Seattle Public Schools filed a lawsuit against the tech giants that own TikTok, Instagram, Facebook, YouTube and Snapchat. The district alleges that students are being recommended harmful online content, which causes mental health crises and behavioral disorders. It also alleges that social media companies not only allow this to happen, but encourage it.
The 91-page lawsuit filed in federal court claims that these platforms have created a public nuisance by targeting their product advertisements at young people and children, causing them anxiety, depression, eating disorders in students and results in cyberbullying.
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"Unfiltered content and addictive properties"
It further argues that between 2009 and 2019, there was a 30% increase in the number of students who claimed to have felt "so sad or hopeless almost every day for at least two weeks" to the point of stopping their usual activities. Seattle Public Schools Superintendent Brent Jones released a statement saying:
Our students, and young people around the world, face unprecedented learning and life challenges that are amplified by the negative impacts of increased screen time, unfiltered content and the potentially addictive properties of social media.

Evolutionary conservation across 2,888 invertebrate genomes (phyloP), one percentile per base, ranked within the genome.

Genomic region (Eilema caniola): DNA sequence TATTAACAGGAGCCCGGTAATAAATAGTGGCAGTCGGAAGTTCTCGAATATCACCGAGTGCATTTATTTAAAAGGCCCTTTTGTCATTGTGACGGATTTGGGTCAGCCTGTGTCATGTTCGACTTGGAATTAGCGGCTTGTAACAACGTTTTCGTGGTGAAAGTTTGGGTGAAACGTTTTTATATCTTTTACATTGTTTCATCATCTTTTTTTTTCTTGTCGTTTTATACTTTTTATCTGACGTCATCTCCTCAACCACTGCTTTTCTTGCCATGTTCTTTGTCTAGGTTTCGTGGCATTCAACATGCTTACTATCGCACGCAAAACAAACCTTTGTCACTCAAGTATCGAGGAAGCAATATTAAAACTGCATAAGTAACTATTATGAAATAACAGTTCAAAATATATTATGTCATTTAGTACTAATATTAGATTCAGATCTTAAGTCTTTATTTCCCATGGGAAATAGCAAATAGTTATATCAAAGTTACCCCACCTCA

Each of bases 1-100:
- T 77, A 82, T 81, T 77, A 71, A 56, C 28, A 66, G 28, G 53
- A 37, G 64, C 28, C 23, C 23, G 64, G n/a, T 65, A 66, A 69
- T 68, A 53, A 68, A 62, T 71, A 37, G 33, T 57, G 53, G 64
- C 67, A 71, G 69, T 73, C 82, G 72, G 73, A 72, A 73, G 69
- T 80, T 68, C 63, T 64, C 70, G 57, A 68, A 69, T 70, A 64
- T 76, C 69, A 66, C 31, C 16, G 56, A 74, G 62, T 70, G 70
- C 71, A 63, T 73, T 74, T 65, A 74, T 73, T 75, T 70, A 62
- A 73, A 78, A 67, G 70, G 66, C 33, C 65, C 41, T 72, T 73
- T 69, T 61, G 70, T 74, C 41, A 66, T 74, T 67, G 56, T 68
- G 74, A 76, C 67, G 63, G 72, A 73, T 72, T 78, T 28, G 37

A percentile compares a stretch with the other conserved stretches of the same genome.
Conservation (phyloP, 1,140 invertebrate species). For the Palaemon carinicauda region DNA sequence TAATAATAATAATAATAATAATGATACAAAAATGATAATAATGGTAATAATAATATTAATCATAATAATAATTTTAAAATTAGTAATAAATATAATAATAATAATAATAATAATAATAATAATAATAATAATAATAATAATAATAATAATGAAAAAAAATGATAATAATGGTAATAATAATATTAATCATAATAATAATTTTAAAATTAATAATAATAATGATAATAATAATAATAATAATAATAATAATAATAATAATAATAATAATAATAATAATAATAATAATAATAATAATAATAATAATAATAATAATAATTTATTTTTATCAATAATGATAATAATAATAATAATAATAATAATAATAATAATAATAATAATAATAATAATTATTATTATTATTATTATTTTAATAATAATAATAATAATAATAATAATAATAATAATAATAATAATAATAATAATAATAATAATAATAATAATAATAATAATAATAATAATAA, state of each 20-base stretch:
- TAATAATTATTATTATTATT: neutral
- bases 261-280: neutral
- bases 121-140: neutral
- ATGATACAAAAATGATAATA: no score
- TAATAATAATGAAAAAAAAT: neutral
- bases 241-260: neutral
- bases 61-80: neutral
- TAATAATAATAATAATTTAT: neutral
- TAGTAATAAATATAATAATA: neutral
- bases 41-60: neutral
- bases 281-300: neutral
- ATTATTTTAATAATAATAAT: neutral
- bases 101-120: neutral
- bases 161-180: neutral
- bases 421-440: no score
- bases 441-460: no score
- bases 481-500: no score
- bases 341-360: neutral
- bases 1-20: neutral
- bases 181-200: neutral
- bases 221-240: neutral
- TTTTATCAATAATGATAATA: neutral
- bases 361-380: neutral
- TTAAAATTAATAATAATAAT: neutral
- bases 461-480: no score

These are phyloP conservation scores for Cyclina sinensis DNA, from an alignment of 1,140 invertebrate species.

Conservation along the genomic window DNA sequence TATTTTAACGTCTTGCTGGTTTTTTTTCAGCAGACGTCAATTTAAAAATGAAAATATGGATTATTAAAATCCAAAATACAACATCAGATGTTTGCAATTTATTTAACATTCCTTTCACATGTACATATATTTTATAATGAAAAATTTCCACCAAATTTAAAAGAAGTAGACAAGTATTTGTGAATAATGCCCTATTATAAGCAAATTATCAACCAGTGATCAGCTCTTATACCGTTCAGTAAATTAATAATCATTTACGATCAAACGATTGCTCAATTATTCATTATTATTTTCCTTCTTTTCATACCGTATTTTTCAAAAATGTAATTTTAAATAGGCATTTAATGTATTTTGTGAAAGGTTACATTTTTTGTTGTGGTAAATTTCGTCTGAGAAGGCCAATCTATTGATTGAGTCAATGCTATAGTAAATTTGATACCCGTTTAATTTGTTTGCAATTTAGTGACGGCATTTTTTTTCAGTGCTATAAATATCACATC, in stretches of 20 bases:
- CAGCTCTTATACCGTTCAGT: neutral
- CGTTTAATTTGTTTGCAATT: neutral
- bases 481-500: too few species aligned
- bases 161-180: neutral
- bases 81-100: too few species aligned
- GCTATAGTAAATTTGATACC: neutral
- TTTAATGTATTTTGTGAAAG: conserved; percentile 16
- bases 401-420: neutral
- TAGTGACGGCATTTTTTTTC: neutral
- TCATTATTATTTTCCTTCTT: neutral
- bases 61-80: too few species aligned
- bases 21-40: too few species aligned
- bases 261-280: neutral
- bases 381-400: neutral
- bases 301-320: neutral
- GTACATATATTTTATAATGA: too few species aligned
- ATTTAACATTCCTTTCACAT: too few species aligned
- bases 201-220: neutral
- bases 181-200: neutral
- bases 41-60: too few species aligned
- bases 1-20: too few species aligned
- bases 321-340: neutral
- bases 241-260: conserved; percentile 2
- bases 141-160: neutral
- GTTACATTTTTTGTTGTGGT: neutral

Mental health impairment
The district also blames social media for complicating the tasks of educating students and forcing schools to take measures such as hire more mental health professionals, develop curricula on the effects of social media, and provide additional training to teaching staff:
Defendants have successfully exploited the vulnerable brains of youth, hooking tens of millions of students across the country into positive feedback loops through the overuse and abuse of Defendants' social media platforms (...) Worse, Defendants' content created and targeted to youth often proves harmful and exploitative.
The federal Communications Decency Act shields Internet companies from liability for what third parties post on their platforms. However, the lawsuit argues that the measure does not protect the companies' behavior in this case:
Plaintiff does not argue that defendants are responsible for what third parties have said on defendants' platforms, but defendants' own conduct (...) Defendants affirmatively recommend and promote harmful content to young people, such as content in favor of anorexia and eating disorders.
The school district is asking the court to order the companies to stop creating a public nuisance, award compensation, and pay for preventive education and treatment for excessive and problematic social media use.